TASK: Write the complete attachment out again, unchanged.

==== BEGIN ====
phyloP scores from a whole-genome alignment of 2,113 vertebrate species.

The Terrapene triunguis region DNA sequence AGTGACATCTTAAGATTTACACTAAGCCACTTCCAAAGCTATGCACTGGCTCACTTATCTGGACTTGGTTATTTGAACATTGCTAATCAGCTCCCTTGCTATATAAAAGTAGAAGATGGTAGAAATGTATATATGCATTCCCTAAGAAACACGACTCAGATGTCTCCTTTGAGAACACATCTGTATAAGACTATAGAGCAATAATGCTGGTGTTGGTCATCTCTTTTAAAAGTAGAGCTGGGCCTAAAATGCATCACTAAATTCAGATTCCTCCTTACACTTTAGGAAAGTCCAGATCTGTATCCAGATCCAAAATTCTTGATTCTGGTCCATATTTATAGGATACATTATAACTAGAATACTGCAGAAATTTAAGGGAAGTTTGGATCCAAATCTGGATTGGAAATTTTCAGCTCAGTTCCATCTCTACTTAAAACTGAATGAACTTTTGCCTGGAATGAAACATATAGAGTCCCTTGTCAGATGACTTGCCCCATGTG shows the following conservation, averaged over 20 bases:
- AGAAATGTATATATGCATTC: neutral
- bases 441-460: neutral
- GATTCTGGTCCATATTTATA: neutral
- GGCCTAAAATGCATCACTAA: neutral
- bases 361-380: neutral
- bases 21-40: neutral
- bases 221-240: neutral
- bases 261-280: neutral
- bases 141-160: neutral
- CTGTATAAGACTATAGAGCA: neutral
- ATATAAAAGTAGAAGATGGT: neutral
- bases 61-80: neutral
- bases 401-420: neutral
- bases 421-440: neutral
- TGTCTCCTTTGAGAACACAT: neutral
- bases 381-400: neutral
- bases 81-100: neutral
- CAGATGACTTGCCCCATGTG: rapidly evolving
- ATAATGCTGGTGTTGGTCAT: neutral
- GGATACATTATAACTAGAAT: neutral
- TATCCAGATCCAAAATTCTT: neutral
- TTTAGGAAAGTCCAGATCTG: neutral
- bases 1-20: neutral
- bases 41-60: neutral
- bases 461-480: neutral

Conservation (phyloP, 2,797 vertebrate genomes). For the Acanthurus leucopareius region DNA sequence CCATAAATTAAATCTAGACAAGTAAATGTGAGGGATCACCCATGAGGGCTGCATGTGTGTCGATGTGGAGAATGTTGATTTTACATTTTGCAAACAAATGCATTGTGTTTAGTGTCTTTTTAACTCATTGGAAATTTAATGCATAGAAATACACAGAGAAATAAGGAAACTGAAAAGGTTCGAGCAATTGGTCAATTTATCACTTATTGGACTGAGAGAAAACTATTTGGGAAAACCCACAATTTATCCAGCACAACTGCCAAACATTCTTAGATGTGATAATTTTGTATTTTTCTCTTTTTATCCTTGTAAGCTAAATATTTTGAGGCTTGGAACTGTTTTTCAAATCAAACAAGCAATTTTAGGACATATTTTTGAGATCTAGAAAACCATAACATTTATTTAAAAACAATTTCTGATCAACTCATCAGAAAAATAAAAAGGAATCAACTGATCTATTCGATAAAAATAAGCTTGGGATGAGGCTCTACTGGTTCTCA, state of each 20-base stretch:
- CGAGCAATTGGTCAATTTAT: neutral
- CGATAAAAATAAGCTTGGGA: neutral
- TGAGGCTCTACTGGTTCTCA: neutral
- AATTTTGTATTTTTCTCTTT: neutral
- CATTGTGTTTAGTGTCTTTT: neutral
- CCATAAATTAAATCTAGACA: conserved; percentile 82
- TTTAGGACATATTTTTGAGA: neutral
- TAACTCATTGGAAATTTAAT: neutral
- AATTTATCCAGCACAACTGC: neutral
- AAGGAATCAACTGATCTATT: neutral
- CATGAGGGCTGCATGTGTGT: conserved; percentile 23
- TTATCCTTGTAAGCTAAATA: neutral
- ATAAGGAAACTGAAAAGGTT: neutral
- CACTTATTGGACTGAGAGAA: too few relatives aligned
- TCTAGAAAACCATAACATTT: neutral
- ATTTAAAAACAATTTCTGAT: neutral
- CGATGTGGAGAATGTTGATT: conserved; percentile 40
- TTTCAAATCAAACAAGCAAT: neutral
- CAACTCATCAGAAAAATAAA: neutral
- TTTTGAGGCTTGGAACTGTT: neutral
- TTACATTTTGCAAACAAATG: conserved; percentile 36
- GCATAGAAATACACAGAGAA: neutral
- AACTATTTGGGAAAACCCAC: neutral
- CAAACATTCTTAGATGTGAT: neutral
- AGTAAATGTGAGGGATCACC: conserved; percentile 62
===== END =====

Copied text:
phyloP scores from a whole-genome alignment of 2,113 vertebrate species.

The Terrapene triunguis region DNA sequence AGTGACATCTTAAGATTTACACTAAGCCACTTCCAAAGCTATGCACTGGCTCACTTATCTGGACTTGGTTATTTGAACATTGCTAATCAGCTCCCTTGCTATATAAAAGTAGAAGATGGTAGAAATGTATATATGCATTCCCTAAGAAACACGACTCAGATGTCTCCTTTGAGAACACATCTGTATAAGACTATAGAGCAATAATGCTGGTGTTGGTCATCTCTTTTAAAAGTAGAGCTGGGCCTAAAATGCATCACTAAATTCAGATTCCTCCTTACACTTTAGGAAAGTCCAGATCTGTATCCAGATCCAAAATTCTTGATTCTGGTCCATATTTATAGGATACATTATAACTAGAATACTGCAGAAATTTAAGGGAAGTTTGGATCCAAATCTGGATTGGAAATTTTCAGCTCAGTTCCATCTCTACTTAAAACTGAATGAACTTTTGCCTGGAATGAAACATATAGAGTCCCTTGTCAGATGACTTGCCCCATGTG shows the following conservation, averaged over 20 bases:
- AGAAATGTATATATGCATTC: neutral
- bases 441-460: neutral
- GATTCTGGTCCATATTTATA: neutral
- GGCCTAAAATGCATCACTAA: neutral
- bases 361-380: neutral
- bases 21-40: neutral
- bases 221-240: neutral
- bases 261-280: neutral
- bases 141-160: neutral
- CTGTATAAGACTATAGAGCA: neutral
- ATATAAAAGTAGAAGATGGT: neutral
- bases 61-80: neutral
- bases 401-420: neutral
- bases 421-440: neutral
- TGTCTCCTTTGAGAACACAT: neutral
- bases 381-400: neutral
- bases 81-100: neutral
- CAGATGACTTGCCCCATGTG: rapidly evolving
- ATAATGCTGGTGTTGGTCAT: neutral
- GGATACATTATAACTAGAAT: neutral
- TATCCAGATCCAAAATTCTT: neutral
- TTTAGGAAAGTCCAGATCTG: neutral
- bases 1-20: neutral
- bases 41-60: neutral
- bases 461-480: neutral

Conservation (phyloP, 2,797 vertebrate genomes). For the Acanthurus leucopareius region DNA sequence CCATAAATTAAATCTAGACAAGTAAATGTGAGGGATCACCCATGAGGGCTGCATGTGTGTCGATGTGGAGAATGTTGATTTTACATTTTGCAAACAAATGCATTGTGTTTAGTGTCTTTTTAACTCATTGGAAATTTAATGCATAGAAATACACAGAGAAATAAGGAAACTGAAAAGGTTCGAGCAATTGGTCAATTTATCACTTATTGGACTGAGAGAAAACTATTTGGGAAAACCCACAATTTATCCAGCACAACTGCCAAACATTCTTAGATGTGATAATTTTGTATTTTTCTCTTTTTATCCTTGTAAGCTAAATATTTTGAGGCTTGGAACTGTTTTTCAAATCAAACAAGCAATTTTAGGACATATTTTTGAGATCTAGAAAACCATAACATTTATTTAAAAACAATTTCTGATCAACTCATCAGAAAAATAAAAAGGAATCAACTGATCTATTCGATAAAAATAAGCTTGGGATGAGGCTCTACTGGTTCTCA, state of each 20-base stretch:
- CGAGCAATTGGTCAATTTAT: neutral
- CGATAAAAATAAGCTTGGGA: neutral
- TGAGGCTCTACTGGTTCTCA: neutral
- AATTTTGTATTTTTCTCTTT: neutral
- CATTGTGTTTAGTGTCTTTT: neutral
- CCATAAATTAAATCTAGACA: conserved; percentile 82
- TTTAGGACATATTTTTGAGA: neutral
- TAACTCATTGGAAATTTAAT: neutral
- AATTTATCCAGCACAACTGC: neutral
- AAGGAATCAACTGATCTATT: neutral
- CATGAGGGCTGCATGTGTGT: conserved; percentile 23
- TTATCCTTGTAAGCTAAATA: neutral
- ATAAGGAAACTGAAAAGGTT: neutral
- CACTTATTGGACTGAGAGAA: too few relatives aligned
- TCTAGAAAACCATAACATTT: neutral
- ATTTAAAAACAATTTCTGAT: neutral
- CGATGTGGAGAATGTTGATT: conserved; percentile 40
- TTTCAAATCAAACAAGCAAT: neutral
- CAACTCATCAGAAAAATAAA: neutral
- TTTTGAGGCTTGGAACTGTT: neutral
- TTACATTTTGCAAACAAATG: conserved; percentile 36
- GCATAGAAATACACAGAGAA: neutral
- AACTATTTGGGAAAACCCAC: neutral
- CAAACATTCTTAGATGTGAT: neutral
- AGTAAATGTGAGGGATCACC: conserved; percentile 62